USB3 vs. Thunderbolt/LightPeak (1 Viewer)

diogen

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This could be the next installment of USB vs. FireWire (IEEE-1394, iLink, etc.) holy war.

FireWire was created by Apple and later standardized.
While the rest of the world used mostly USB (rumor had it licensing was expensive for IEEE-1394), Apple used FireWire.

That started changing with the iProducts: first the video iPod "lost" FireWire connections (around 2005), and in 2008 so did MacBooks.

At the same time Intel has/had a very checkered history with USB.
It looks like they wanted to "own" it just like the did the PCI bus: license free (maybe) but complete control over the specs.
This was the reason why the first "common" USB protocol was 1.1 - the 1.0 version was not compatible with Intel's implementation.
Intel still drags its feet with USB3 - only the next chipset will have the spec built-in.

The reason for this "coolness" is the fact that Intel teamed up with Apple to create the next generation FireWire: Thunderbolt (or LightPeak in fiber optic implementation). It looks like this will be the only connector that Apple products will have and just like with FireWire, the peripherals will be chained to it (using $50 cables). Simplifies manufacturing, expands peripheral business, tighter lock into the ecosystem, etc.

This latest update on USB3 (possibly) capable of carrying 100W power could make the Thunderbold go the MicroChannel path...:)
Revved up USB 3.0 carries 10 times the power of Thunderbolt -- Engadget

Diogen.
 

Ilya

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It's been several months since Apple started shipping computers with Thunderbolt and we are yet to see a single Thunderbolt device in the stores. At the same time there are a lot of USB 3.0 devices already available (hard drives most importantly) in spite of the fact that Intel still doesn't support it on the mother board. Not only USB 3.0 has a head start, but it also has a huge competitive advantage: backward compatibility.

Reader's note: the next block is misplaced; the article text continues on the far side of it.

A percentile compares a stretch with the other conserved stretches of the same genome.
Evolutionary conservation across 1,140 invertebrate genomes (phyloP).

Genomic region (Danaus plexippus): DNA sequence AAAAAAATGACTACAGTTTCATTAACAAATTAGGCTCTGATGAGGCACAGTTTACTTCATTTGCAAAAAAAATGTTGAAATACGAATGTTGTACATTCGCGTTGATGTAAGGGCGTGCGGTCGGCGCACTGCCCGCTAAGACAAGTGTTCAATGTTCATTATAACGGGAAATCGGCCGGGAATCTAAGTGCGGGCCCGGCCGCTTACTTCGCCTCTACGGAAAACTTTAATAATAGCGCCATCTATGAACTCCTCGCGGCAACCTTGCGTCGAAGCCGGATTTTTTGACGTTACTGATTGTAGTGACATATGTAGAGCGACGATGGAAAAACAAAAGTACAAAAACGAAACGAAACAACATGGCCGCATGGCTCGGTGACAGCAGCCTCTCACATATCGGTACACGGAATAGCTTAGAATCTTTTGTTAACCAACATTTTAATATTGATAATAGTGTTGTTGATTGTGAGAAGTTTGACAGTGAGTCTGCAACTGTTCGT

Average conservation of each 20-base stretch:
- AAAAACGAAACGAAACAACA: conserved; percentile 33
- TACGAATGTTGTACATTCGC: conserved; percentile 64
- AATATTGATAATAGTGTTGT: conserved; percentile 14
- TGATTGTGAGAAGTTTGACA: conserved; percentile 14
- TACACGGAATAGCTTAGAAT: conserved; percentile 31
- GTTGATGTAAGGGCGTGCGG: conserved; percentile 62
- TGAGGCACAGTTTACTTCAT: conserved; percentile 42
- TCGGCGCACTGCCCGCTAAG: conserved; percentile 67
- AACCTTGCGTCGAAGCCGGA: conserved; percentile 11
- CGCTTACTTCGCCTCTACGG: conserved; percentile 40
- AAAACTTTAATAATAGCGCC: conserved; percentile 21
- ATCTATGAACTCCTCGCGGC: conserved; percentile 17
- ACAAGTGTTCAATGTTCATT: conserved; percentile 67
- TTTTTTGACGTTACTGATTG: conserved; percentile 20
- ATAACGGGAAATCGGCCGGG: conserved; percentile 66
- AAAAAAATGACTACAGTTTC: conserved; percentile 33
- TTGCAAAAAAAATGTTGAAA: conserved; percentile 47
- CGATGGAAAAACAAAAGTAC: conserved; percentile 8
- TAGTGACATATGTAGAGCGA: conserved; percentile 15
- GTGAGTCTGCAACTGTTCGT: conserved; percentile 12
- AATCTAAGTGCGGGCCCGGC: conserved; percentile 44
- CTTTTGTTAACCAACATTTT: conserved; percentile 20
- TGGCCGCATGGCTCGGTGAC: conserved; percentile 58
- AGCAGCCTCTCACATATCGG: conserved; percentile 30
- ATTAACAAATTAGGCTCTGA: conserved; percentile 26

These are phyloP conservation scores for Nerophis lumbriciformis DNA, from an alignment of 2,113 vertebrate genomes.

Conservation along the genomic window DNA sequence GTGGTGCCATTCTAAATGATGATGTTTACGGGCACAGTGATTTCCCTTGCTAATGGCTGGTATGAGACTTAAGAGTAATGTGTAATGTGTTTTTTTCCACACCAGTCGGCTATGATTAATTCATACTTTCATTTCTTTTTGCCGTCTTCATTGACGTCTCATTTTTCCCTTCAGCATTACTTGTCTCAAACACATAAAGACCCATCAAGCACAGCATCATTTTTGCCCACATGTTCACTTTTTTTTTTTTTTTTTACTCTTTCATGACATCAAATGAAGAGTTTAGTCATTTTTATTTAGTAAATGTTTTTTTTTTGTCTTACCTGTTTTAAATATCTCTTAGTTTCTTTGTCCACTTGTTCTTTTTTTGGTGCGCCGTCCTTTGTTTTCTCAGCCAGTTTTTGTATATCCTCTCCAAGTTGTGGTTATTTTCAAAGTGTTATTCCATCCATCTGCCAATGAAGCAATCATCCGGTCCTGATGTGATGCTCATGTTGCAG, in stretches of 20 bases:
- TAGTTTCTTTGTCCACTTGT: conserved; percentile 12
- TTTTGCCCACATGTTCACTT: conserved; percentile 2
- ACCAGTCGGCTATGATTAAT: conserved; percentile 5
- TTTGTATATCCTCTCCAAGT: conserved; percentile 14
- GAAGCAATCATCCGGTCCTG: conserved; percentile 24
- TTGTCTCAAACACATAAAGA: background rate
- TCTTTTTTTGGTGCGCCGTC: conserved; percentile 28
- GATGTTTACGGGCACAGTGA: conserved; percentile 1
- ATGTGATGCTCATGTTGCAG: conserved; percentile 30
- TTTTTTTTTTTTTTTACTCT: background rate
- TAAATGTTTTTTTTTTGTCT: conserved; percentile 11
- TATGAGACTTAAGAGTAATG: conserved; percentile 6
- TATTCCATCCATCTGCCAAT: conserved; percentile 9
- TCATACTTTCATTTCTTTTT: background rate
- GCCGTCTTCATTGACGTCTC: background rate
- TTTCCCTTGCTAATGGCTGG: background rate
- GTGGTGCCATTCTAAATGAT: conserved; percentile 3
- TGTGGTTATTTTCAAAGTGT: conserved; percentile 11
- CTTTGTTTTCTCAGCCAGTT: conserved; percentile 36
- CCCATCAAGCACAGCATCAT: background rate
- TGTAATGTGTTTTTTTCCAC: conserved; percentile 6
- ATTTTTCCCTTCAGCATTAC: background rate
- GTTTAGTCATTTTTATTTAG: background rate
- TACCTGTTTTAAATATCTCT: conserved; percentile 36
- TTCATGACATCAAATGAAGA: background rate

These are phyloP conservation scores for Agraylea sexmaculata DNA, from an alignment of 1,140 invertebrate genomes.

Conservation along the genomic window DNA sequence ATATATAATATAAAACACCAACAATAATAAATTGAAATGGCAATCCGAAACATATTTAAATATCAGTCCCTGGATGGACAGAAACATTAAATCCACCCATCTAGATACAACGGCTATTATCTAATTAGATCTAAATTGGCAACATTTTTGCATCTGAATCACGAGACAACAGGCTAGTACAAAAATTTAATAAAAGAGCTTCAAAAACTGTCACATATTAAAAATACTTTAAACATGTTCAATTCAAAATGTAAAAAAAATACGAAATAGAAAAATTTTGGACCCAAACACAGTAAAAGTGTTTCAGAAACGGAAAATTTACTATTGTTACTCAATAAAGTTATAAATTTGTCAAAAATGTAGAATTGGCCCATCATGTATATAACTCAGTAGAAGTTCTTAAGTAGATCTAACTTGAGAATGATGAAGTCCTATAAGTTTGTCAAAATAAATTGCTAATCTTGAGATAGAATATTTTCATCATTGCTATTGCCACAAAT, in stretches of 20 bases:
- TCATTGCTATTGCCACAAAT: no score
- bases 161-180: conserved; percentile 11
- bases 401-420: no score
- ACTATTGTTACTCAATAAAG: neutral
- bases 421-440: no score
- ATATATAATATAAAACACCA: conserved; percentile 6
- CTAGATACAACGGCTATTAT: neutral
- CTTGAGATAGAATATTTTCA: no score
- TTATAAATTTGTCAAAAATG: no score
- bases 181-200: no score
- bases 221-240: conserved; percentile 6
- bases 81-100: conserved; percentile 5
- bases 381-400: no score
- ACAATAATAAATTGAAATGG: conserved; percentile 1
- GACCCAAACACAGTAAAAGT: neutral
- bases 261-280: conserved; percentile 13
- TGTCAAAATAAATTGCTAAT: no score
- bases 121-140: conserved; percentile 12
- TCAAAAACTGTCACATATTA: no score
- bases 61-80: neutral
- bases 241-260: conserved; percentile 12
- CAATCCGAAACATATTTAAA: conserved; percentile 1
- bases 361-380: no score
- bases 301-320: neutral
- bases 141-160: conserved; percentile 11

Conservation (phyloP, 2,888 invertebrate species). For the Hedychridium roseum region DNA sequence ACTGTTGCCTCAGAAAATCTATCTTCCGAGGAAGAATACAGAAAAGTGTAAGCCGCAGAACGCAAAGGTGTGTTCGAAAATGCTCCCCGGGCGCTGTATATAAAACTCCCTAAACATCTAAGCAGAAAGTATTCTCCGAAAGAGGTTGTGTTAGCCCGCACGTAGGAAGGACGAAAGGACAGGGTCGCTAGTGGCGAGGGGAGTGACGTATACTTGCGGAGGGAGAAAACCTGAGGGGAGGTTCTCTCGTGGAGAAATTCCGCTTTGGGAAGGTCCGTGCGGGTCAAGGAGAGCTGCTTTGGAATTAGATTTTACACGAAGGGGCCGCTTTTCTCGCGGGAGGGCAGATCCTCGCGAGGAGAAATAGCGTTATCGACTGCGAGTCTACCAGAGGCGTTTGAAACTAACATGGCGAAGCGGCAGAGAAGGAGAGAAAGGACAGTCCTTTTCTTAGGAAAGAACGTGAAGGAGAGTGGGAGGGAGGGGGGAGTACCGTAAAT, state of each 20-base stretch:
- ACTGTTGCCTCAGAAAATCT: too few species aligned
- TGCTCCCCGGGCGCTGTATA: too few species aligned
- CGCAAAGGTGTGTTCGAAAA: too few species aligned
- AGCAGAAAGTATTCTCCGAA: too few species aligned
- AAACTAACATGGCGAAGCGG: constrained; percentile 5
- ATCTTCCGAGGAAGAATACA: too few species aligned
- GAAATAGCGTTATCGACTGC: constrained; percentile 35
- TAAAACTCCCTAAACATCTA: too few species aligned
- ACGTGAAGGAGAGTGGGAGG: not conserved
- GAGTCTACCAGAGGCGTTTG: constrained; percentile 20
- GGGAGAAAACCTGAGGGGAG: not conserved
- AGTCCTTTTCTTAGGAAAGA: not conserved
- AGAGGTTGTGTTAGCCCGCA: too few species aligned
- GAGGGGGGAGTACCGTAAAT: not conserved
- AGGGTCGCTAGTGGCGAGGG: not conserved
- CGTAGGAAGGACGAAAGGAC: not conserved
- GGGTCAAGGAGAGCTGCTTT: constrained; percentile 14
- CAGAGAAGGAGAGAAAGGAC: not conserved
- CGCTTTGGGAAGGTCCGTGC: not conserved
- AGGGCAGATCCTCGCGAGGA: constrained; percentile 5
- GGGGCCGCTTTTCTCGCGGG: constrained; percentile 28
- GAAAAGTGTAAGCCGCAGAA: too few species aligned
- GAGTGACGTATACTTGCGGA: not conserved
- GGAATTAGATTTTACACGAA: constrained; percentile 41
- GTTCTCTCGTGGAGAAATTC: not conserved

Personally, the only Thunderbolt device I am looking forward to for my MacBook Pro would be a USB 3.0 to Thunderbolt adapter! ;)

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diogen

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It's been several months since Apple started shipping computers with Thunderbolt and we are yet to see a single Thunderbolt device in the stores.
I don't think we'll see many until non-Apple PCs get the port on the motherboard.
And this is the chicken-n-egg case that only Intel can (attempt to) force...

Unless the $50 cables drop in price 10x, I don't see it take off in the PC-world.

Diogen.
 

Ilya

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Unless the $50 cables drop in price 10x, I don't see it take off in the PC-world.
Exactly! That cable alone would almost double the price of some external hard drives!
 

diogen

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The value of $50 has changed for me recently when i paid $47 (after rebate) for a Patriot Box Office player
capable of playing everything from DivX3 to Blu-ray ISOs and everything in between (DRM-less).

Has a SATA connector for a notebook hard drive inside and includes USB and HDMI cables!

Diogen.
 

Foxbat

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If you look at the Thunderbolt cable, it has a chip in each end to handle the signal matching to the cable so the 10 Gbps come out in one piece. It's effectively a "smart" cable and makes the cable more expensive than a USB cable. In this case, I don't expect we'll see a Monoprice version anytime soon...

Also, if I recall, Apple was a key proponent of USB 1.1 when it introduced the iMac in the fall of 1998. Apple did their usual "cut them off at the past" by eliminating the proprietary ADB and used a USB keyboard and mouse (the dreaded "Hockey Puck" mouse *shudder*) with no floppy drive, just a CD-ROM.
 

diogen

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If you look at the Thunderbolt cable...
I haven't seen one but I read this.
The technology inside Apple's $50 Thunderbolt cable
I don't expect it to be as much as a USB cable but believe unless it is $50/10=$5 it has no chance in the PC world.
Also, if I recall, Apple was a key proponent of USB 1.1 when it introduced the iMac in the fall of 1998.
...because FireWire couldn't do this.
Apple started using USB as a replacement to FireWire much later...

Diogen.
 

DodgerKing